New arrangements made from 'Celebration of Life' flowers
Random Acts of Flowers partnered with Alzheimer's Tennessee to repurpose the flowers from the Pat Summitt "Celebration of Life." Volunteers picked up the flowers from Thompson-Boling Arena, deconstructed the arrangements and created 372 bouquets that were delivered to Alzheimer’s and memory care patients in East Tennessee.
Executive Director for Random Acts of Flowers Knoxville branch, Jennifer Sheehan, says it is a great opportunity to brighten the day of someone else.
"We are humbled and honored that we are able to take her flowers and mix them with other flowers to create some beautiful bouquets that will serve close to 300 folks," Sheehan says.
Sheehan's father went through Alzheimer's and she says many of his friends were not sure how to act around him, creating a lonely time for their family.
"For those who receive flowers," Sheehan says, "even if they don't understand quite the meaning of it, for their caregivers and their family, for them they realize they haven't been forgotten. This disease robs you of your dignity, it robs you of your friends and family. So I hope they realize that they live in a community that cares about them and wants to be apart of their treatment."
Weekly volunteer, Bettie Kurtz no longer has a flower garden of her own so having a place to get her hands dirty is special and a time to enjoy her passion for arranging flowers.
"To me, this is about the best of flowers I can think of," Kurtz says. "Flowers bring beauty everywhere they go so this means another opportunity to share flowers, to have them last longer, to provide joy on more than one occasion and more than one level."
Kurtz was one of 70 volunteers who have a heart for other people and enjoy seeing a smile on the faces of the recipients.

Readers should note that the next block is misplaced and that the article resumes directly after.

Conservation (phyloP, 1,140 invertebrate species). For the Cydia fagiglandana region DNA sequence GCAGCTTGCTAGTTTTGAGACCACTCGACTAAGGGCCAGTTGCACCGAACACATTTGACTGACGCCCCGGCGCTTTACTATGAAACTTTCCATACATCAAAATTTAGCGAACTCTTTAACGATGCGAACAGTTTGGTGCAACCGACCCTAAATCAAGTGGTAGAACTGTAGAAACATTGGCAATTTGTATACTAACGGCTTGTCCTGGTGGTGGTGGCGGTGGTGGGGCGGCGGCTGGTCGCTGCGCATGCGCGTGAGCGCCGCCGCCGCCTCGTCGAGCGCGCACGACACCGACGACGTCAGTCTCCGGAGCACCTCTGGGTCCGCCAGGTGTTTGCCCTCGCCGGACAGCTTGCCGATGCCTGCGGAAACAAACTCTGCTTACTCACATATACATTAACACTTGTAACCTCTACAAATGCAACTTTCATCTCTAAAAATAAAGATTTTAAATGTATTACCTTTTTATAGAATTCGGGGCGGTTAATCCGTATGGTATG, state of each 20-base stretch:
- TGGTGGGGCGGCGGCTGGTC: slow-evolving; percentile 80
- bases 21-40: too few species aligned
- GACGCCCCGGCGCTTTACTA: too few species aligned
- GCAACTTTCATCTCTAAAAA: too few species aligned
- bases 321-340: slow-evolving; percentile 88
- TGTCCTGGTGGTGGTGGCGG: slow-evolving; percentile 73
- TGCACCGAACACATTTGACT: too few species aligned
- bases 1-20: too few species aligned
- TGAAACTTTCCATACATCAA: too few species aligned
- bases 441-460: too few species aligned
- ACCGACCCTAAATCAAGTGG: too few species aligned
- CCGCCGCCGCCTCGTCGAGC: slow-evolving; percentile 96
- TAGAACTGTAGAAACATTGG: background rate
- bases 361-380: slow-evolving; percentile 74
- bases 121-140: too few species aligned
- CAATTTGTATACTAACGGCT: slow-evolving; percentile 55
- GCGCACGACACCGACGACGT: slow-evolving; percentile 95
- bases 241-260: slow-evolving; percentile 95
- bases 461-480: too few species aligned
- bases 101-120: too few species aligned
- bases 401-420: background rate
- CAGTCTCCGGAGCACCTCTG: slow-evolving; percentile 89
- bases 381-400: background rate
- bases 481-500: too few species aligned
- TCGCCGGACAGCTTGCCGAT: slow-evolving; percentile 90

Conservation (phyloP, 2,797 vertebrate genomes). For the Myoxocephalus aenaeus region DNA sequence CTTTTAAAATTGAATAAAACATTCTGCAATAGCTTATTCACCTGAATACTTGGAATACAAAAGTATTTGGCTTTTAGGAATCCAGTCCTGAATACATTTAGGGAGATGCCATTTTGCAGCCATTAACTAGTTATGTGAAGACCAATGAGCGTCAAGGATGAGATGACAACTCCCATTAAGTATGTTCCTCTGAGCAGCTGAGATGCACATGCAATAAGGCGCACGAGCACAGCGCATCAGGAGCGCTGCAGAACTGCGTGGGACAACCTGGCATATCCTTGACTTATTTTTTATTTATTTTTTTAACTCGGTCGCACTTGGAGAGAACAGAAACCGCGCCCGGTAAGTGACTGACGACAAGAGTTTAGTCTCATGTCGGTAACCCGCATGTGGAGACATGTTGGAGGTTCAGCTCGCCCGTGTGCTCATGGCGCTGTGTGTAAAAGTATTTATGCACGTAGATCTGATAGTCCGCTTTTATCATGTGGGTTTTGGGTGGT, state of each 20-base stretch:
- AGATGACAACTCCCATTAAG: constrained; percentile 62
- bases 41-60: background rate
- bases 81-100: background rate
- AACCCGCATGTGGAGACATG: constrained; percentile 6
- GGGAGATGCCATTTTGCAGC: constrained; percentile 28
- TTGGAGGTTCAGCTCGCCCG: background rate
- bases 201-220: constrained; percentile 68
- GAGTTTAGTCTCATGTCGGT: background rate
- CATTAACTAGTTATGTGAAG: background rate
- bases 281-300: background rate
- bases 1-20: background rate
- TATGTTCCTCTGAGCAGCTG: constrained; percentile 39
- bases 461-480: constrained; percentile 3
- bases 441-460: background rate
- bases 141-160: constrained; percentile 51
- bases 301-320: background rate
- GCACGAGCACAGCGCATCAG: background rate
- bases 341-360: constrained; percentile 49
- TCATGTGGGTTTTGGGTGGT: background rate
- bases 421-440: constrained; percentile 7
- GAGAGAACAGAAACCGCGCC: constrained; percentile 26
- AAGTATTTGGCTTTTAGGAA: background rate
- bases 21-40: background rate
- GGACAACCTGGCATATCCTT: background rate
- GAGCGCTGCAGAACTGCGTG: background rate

"It's a gift," Kurtz says. "A real gift because if you're caring for an Alzheimer's patient, you don't have time to make bouquets and flowers and if someone brings one, it's like having a gift for yourself. It's a real joy."
A group of 47 volunteers from the University of Tennessee also rolled up their sleeves and assisted Random Acts of Flowers with the deconstruction and recreation of arrangements. Taylor Thomas, Coordinator of Student Affairs in the Undergraduate Admissions Office says it was a special day to help continue to celebration of Pat Summitt's life.
"Who better to prepare those than her volunteer family? So we are excited about that," Taylor says.
The new arrangements were delivered to five locations in East Tennessee. One neighbor of Pat Summitt received a knock on the door and flowers from her friend's celebration. Geraldine Watson ate, visited, joked and arm wrestled with Pat Summitt and has nothing but fond memories of her.
"When I would get up sometimes in the morning," Watson says, "I'd go out on my porch and there would be one or two flowers in a vase and some little something that would say from her caregiver and Pat and a heart. That's something nobody will ever take away from me."
Her brother lives with Alzheimer's disease and Watson says Summitt's battle was near to her heart. That is why the flowers brought to her door were special.
"There's no comparison to getting this bouquet of flowers because I know they were at Pat's service last night," Watson says. "I'm so thrilled and so proud that I could say I knew Pat Summitt and she'll always be with me, she will always be in my heart."